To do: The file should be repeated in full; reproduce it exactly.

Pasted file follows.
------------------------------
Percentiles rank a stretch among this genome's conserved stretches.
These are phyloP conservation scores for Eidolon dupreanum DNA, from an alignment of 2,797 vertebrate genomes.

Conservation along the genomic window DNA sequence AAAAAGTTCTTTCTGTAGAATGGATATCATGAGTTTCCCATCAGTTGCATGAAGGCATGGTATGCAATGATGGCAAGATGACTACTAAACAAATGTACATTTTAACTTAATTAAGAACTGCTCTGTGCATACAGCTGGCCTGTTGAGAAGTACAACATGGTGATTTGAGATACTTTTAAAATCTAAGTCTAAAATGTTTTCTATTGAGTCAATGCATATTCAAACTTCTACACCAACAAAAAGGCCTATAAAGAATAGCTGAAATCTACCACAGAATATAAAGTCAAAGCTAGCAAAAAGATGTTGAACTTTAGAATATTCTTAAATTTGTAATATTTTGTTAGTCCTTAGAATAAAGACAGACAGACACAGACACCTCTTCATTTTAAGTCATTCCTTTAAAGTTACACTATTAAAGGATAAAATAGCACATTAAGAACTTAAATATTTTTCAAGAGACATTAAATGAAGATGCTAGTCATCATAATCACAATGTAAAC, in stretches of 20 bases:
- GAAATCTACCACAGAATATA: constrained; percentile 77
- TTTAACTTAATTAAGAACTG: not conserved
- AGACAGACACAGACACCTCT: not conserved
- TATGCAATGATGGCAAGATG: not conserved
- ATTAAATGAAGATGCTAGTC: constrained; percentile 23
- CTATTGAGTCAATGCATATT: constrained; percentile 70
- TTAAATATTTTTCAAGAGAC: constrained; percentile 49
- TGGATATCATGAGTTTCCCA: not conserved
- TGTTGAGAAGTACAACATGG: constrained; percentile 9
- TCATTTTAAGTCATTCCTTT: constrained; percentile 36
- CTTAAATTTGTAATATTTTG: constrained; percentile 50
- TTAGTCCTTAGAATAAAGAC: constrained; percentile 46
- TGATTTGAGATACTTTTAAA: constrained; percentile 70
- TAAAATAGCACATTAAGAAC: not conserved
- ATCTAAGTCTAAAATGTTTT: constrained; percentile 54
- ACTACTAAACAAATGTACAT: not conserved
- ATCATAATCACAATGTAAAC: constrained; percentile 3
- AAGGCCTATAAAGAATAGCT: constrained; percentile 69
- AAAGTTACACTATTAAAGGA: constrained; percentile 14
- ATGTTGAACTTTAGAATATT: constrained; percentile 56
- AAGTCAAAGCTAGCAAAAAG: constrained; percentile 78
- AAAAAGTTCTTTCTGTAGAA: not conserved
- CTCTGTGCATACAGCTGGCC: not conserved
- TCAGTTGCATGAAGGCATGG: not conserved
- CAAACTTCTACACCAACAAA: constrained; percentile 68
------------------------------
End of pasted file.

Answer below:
Percentiles rank a stretch among this genome's conserved stretches.
These are phyloP conservation scores for Eidolon dupreanum DNA, from an alignment of 2,797 vertebrate genomes.

Conservation along the genomic window DNA sequence AAAAAGTTCTTTCTGTAGAATGGATATCATGAGTTTCCCATCAGTTGCATGAAGGCATGGTATGCAATGATGGCAAGATGACTACTAAACAAATGTACATTTTAACTTAATTAAGAACTGCTCTGTGCATACAGCTGGCCTGTTGAGAAGTACAACATGGTGATTTGAGATACTTTTAAAATCTAAGTCTAAAATGTTTTCTATTGAGTCAATGCATATTCAAACTTCTACACCAACAAAAAGGCCTATAAAGAATAGCTGAAATCTACCACAGAATATAAAGTCAAAGCTAGCAAAAAGATGTTGAACTTTAGAATATTCTTAAATTTGTAATATTTTGTTAGTCCTTAGAATAAAGACAGACAGACACAGACACCTCTTCATTTTAAGTCATTCCTTTAAAGTTACACTATTAAAGGATAAAATAGCACATTAAGAACTTAAATATTTTTCAAGAGACATTAAATGAAGATGCTAGTCATCATAATCACAATGTAAAC, in stretches of 20 bases:
- GAAATCTACCACAGAATATA: constrained; percentile 77
- TTTAACTTAATTAAGAACTG: not conserved
- AGACAGACACAGACACCTCT: not conserved
- TATGCAATGATGGCAAGATG: not conserved
- ATTAAATGAAGATGCTAGTC: constrained; percentile 23
- CTATTGAGTCAATGCATATT: constrained; percentile 70
- TTAAATATTTTTCAAGAGAC: constrained; percentile 49
- TGGATATCATGAGTTTCCCA: not conserved
- TGTTGAGAAGTACAACATGG: constrained; percentile 9
- TCATTTTAAGTCATTCCTTT: constrained; percentile 36
- CTTAAATTTGTAATATTTTG: constrained; percentile 50
- TTAGTCCTTAGAATAAAGAC: constrained; percentile 46
- TGATTTGAGATACTTTTAAA: constrained; percentile 70
- TAAAATAGCACATTAAGAAC: not conserved
- ATCTAAGTCTAAAATGTTTT: constrained; percentile 54
- ACTACTAAACAAATGTACAT: not conserved
- ATCATAATCACAATGTAAAC: constrained; percentile 3
- AAGGCCTATAAAGAATAGCT: constrained; percentile 69
- AAAGTTACACTATTAAAGGA: constrained; percentile 14
- ATGTTGAACTTTAGAATATT: constrained; percentile 56
- AAGTCAAAGCTAGCAAAAAG: constrained; percentile 78
- AAAAAGTTCTTTCTGTAGAA: not conserved
- CTCTGTGCATACAGCTGGCC: not conserved
- TCAGTTGCATGAAGGCATGG: not conserved
- CAAACTTCTACACCAACAAA: constrained; percentile 68